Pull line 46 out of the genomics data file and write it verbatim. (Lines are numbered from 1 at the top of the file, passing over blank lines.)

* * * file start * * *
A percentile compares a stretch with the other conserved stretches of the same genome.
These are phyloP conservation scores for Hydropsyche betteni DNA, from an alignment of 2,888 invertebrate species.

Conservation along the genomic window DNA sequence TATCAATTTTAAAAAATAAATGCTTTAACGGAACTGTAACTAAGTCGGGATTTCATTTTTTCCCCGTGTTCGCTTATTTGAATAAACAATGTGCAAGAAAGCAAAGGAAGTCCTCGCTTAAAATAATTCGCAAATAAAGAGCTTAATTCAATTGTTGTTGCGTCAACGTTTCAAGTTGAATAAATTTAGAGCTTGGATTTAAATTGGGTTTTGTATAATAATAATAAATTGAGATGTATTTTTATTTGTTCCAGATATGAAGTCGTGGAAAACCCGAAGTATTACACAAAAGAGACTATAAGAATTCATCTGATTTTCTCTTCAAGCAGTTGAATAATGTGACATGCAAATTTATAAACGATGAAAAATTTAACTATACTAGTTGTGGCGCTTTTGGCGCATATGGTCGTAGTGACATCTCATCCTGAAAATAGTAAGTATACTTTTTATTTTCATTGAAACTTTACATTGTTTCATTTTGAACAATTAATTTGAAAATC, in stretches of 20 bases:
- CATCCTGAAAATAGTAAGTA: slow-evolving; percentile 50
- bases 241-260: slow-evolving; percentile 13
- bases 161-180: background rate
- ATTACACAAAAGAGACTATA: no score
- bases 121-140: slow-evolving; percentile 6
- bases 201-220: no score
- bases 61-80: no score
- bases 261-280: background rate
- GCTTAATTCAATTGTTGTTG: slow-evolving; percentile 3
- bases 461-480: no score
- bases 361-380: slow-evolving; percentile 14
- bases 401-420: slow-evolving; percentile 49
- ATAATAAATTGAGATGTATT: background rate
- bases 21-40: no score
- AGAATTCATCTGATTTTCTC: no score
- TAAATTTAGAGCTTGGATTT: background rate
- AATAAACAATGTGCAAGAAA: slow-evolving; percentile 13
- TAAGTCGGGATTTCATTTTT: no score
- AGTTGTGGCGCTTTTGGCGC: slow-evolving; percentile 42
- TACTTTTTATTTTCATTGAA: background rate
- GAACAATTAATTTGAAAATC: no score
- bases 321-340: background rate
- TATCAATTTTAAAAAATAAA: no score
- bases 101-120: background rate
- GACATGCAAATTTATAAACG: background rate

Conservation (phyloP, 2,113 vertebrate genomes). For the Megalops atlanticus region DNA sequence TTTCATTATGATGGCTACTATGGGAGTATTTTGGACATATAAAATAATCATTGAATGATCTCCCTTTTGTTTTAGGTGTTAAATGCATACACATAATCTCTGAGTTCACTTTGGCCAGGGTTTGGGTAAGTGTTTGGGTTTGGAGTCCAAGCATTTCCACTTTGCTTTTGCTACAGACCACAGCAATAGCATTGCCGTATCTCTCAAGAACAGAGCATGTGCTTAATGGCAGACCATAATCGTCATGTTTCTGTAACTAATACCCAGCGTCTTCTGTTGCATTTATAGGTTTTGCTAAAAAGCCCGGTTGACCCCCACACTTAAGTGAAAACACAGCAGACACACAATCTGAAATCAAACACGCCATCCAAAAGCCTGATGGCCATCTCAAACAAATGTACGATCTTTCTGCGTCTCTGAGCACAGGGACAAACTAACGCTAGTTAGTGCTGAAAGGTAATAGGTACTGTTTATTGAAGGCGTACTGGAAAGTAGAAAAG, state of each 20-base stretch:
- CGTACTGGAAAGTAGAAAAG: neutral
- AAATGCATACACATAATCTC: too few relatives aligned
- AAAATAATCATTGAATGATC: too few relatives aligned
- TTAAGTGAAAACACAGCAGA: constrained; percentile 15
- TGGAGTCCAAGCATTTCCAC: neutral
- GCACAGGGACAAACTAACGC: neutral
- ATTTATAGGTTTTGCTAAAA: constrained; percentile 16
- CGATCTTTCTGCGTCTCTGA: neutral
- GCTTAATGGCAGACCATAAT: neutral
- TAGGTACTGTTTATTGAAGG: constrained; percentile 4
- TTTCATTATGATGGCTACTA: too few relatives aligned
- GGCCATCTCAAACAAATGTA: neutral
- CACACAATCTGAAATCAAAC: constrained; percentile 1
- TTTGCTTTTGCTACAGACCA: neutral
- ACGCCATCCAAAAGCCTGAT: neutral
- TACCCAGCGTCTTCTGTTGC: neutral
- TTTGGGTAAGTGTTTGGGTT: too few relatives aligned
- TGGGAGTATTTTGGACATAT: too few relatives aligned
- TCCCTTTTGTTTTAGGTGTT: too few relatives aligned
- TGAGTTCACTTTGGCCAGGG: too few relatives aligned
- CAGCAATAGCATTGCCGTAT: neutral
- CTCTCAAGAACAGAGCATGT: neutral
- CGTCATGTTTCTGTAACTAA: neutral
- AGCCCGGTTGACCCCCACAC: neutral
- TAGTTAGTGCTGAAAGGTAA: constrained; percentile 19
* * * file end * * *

- TTTGGGTAAGTGTTTGGGTT: too few relatives aligned